First, let me tell you that I’ve taken up the challenge on The Eloquent Woman blog. For the last two years, I’ve researched and written about a famous speech by a woman every Friday—we call that series “Famous Speech Friday.” I’ve written about historic speeches and speeches of today. The women speakers are not necessarily famous, but the speeches are. And I set myself an extra bar to reach, so wherever possible, the focus is on a speech about women’s issues in some way. I’m pleased to tell you that fully 35 percent of the speeches in this collection are from women speakers outside the U.S., including many from Europe and the U.K.
Today, there are more than 100 speeches we’ve collected in this way in The Eloquent Woman Index, and where possible, these posts include the full text, audio and video, so that women speakers have more resources and role models. There’s an intriguing new study out that suggests that young women do better at public speaking if theysee photographs of powerful women speaking—and the photos used, by the way, were of Angela Merkel and Hillary Clinton. So we need those role models.
I think speechwriters can play a critical role in helping women speakers fulfill their potential—and in creating a more level playing field for them as speakers.
It starts with keeping in mind what they’re faced with, including the likelihood that they won’t be well received. This is not a surprise to them, by the way, but it should prompt a smarter discussion between you and the speaker you’re working with. Knowing that it’s not her fault is vital.
You may need to change how you write—not just for women speakers, but for all speakers. If we audited your speeches, would we find that you don’t mention women at all? That you never quote women, but only men—or more precisely, only Winston Churchill? If the lady vanishes from your speeches, you might want to put her back in. Hillary Clinton, in her first 20 weeks as U.S. Secretary of State, mentioned women more than 400 times in her speeches, so it can be done.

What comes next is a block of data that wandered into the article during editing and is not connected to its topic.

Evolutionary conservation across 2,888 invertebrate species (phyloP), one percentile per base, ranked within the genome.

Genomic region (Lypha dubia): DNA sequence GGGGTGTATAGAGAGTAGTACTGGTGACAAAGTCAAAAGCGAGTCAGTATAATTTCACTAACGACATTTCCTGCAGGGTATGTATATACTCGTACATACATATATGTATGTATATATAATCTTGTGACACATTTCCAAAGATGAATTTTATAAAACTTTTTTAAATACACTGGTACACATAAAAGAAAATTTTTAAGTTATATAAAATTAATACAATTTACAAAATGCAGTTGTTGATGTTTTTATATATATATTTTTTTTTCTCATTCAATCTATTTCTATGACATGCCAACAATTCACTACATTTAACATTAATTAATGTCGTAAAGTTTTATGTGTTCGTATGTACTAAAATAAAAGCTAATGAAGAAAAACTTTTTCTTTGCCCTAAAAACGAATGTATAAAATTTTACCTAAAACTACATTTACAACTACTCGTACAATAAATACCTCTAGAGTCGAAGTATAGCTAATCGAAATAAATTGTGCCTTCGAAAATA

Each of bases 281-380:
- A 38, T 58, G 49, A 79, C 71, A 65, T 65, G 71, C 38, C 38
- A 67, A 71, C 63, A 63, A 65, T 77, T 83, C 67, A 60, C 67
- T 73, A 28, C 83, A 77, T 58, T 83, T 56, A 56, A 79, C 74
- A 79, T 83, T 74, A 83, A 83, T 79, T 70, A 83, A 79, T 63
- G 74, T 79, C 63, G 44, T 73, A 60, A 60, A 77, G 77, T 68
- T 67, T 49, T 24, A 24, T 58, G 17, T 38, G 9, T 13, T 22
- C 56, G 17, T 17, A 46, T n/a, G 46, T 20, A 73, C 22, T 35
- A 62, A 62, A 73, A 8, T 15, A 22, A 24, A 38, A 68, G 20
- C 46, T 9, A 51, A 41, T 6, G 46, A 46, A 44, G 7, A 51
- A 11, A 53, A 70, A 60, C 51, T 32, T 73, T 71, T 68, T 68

When you do refer to women, are you referring to them only as “mothers, wives and daughters?” That's a favorite line for many political speechwriters. In the U.S., voters sent President Obama a petition after his last state of the union address to demand that he stop doing that very thing. Remember, the audience is watching—and in the U.S., at least, that audience is 51 percent women.
I know many political speechwriters who opt for talking about mothers because it’s seen as safer and less controversial than speaking about women’s issues on a wider scale. But some of the most powerful women in the world are effective speakers precisely because they speak on women’s issues in personal terms. Christine Lagarde likes to say she’s spent the last 30 years with too many men in the room. Ruth Bader Ginsberg, the American Supreme Court justice, describes how she gets talked over by the men in the room—and has throughout her career.
The novelist Ursula Leguin has given some amazing speeches, and in one of them, she shares the perfect metaphor for women speakers. She says, “We are volcanoes” and says that when women share their experiences, the truth from their perspective, that “the maps move. There are new mountains.” So don’t be a speechwriter who fears the volcano that is a woman speaker.
There’s no better example of why this strategy works than Julia Gillard, the Australian PrimeMinister, who gave a cracking good speech in Parliament, accusing the opposition leader of misogyny–a speech so powerful, some dictionaries changed their definition of the word on the strength of that speech. It was clear she worked with a prepared text, but took advantage of some wonderful extemporaneous moments, too. It's a pointed, fiery speech and it's had 2.3 million views on YouTube, putting it at the audience level of the most-watched TED talks.
You also might keep your eye on the volcano who is Viola Davis, the American actress. She’s a fantastic extemporaneous speaker—she says even attempting to write down remarks makes hermore nervous. And she has just bought the rights to a book about Barbara Jordan, and she intends to play her in the movie that will be made.
Finally, the best way to make sure the lady does not vanish is to make sure your speeches are published—by you, if not by your clients. And make sure that’s particularly true for women’s speeches. As one who is looking for famous speeches by women, I can tell you that the biggest barrier I face to writing about them is the lack of documentation. Time after time, I’ll hear about a speech or speaker, only to find no text, no transcript, no video, no audio of the speech. Please don’t assume that someone else is doing this—often, they are not, and we’re losing many great role models in the process. That lack of recorded speeches is the true way the lady vanishes, for all time.